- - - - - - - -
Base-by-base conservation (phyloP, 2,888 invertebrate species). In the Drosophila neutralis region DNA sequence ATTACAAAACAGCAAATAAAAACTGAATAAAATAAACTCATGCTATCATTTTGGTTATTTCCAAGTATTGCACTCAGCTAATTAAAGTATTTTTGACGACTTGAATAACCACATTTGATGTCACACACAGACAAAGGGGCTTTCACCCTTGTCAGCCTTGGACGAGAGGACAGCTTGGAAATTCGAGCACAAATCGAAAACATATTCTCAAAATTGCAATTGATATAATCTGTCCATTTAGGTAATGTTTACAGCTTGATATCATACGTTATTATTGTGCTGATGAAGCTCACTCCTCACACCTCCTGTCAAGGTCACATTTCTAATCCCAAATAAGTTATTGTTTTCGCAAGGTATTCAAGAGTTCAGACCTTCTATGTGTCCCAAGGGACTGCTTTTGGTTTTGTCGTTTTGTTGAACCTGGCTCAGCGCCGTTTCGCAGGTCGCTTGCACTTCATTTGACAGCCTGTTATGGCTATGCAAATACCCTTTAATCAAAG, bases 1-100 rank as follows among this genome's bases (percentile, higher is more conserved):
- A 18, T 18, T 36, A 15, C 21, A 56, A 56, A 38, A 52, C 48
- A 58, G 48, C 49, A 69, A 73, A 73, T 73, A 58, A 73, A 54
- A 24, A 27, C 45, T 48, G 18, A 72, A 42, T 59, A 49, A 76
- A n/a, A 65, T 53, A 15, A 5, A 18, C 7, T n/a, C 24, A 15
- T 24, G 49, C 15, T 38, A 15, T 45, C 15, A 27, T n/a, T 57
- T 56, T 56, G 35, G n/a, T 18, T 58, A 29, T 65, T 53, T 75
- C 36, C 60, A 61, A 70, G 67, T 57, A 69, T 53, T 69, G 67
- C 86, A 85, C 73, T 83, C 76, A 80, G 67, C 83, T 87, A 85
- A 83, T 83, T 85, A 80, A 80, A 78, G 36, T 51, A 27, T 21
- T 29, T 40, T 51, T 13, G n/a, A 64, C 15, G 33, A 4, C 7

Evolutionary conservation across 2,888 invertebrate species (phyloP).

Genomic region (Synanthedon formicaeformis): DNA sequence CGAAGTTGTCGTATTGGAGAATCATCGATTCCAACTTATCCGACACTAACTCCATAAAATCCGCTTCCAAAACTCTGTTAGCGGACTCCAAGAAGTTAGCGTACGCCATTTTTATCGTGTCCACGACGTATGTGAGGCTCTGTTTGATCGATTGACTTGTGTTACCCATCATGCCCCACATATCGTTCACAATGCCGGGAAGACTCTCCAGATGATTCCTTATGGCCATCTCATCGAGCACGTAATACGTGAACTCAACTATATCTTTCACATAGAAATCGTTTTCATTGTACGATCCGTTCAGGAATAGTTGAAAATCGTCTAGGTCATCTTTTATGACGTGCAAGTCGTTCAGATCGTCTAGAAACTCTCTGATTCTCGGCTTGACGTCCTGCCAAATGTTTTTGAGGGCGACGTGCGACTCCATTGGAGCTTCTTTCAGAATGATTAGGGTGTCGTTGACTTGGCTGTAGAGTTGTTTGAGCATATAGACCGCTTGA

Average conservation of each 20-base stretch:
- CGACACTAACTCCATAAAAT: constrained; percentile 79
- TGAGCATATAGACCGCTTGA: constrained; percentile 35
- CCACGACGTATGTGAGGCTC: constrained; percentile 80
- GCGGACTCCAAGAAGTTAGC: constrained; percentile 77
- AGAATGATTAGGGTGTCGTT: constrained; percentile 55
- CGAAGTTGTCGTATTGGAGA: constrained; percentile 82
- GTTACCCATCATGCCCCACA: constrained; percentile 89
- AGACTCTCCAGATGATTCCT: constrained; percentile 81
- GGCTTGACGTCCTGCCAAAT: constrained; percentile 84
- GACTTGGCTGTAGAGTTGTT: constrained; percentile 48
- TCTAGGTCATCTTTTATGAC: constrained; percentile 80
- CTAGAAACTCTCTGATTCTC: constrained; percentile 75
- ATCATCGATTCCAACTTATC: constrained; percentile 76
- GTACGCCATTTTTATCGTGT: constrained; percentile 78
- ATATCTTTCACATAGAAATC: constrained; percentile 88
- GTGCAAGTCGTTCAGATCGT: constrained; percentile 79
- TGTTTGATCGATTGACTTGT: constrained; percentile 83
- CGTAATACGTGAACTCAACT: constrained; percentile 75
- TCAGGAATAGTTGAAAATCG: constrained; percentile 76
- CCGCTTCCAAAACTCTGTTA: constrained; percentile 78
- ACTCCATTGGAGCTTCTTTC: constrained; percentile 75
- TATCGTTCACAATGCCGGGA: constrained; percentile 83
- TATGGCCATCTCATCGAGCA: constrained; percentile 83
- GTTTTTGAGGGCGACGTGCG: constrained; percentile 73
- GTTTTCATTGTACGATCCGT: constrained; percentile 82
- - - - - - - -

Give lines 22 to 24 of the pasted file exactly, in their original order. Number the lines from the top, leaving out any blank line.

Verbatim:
- AGACTCTCCAGATGATTCCT: constrained; percentile 81
- GGCTTGACGTCCTGCCAAAT: constrained; percentile 84
- GACTTGGCTGTAGAGTTGTT: constrained; percentile 48